Stop debating crime solutions
THE EDITOR, Sir:
I have been listening to the various comments and concerns raised by persons within civil society about the Government's plan for the police to more frequently use preventative detention as a crime-suppression strategy.
If my hearing is not failing me, it was the same set of people who cried out for something like this when 20-year-old Alisa Garey was stabbed to death in Ocho Rios.
According to reports from the people in the loop, the male went to Garey's house on the morning in question and threatened that he would kill her. Garey later went to the Ocho Rios police and reported the threat. The man was warned by the police and both left the station in opposite directions.
But minutes later, she was pounced upon by the same man and was, indeed, killed. This is just one of the many examples where preventative detention plan could have saved a life.
I also heard talk of what the police may or may not do. The problem we have in our society is that we have become a nation of talkers and fault-finders. We need to empower our people and let them understand what their rights are.
Talking about rights, we reached this point because we have many rights with no responsibilities. Part of the empowerment process should be to let people know what it means to have rights and the accompanying responsibilities.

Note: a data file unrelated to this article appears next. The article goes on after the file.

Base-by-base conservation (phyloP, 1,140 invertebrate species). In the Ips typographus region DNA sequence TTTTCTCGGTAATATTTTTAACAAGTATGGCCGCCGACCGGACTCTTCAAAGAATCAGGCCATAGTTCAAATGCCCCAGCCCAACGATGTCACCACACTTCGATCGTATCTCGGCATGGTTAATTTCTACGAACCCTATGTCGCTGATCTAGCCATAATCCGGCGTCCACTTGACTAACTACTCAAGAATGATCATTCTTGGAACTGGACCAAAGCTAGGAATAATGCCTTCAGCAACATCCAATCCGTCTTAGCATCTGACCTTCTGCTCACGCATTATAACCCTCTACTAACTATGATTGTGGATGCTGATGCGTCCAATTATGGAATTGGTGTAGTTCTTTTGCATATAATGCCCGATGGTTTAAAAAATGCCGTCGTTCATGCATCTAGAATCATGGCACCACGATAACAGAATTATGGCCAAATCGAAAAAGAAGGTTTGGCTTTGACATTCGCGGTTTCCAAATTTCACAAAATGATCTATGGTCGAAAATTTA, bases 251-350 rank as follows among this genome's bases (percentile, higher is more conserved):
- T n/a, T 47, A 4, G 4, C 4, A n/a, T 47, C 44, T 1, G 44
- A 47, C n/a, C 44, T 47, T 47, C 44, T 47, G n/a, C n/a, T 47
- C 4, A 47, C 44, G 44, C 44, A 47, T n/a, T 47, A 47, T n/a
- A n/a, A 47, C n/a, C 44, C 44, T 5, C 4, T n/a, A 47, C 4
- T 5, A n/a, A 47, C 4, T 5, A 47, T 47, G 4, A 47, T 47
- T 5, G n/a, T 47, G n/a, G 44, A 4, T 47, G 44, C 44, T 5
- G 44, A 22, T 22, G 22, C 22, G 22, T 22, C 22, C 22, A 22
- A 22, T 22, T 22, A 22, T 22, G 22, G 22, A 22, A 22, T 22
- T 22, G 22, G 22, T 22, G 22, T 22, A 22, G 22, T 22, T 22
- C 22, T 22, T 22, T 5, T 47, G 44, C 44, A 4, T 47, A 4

LITTLE THINGS BECOME BIG
It's the little things that we constantly ignore that turn into the big things. I recall my mother saying, "The broadest river starts with a little stream." The indiscipline of throwing our garbage through our car windows while driving, and urinating in a public place or smoking wherever we feel are just some of the examples of the little things on which we need to focus and which we need to change.
We find a problem in every solution suggested, but we don't have a solution to the problems we find. Somebody doesn't like a position of the Government, and so the alternative is to scrap it and then do what?
It is full time for us to choose ye this day what it is we want, be it a long list of fundamental rights and a lawless society, or laws that might make some of us uneasy but fix, at last, the age-old problems we have.
FERNON N. THOMPSON
Justice of the Peace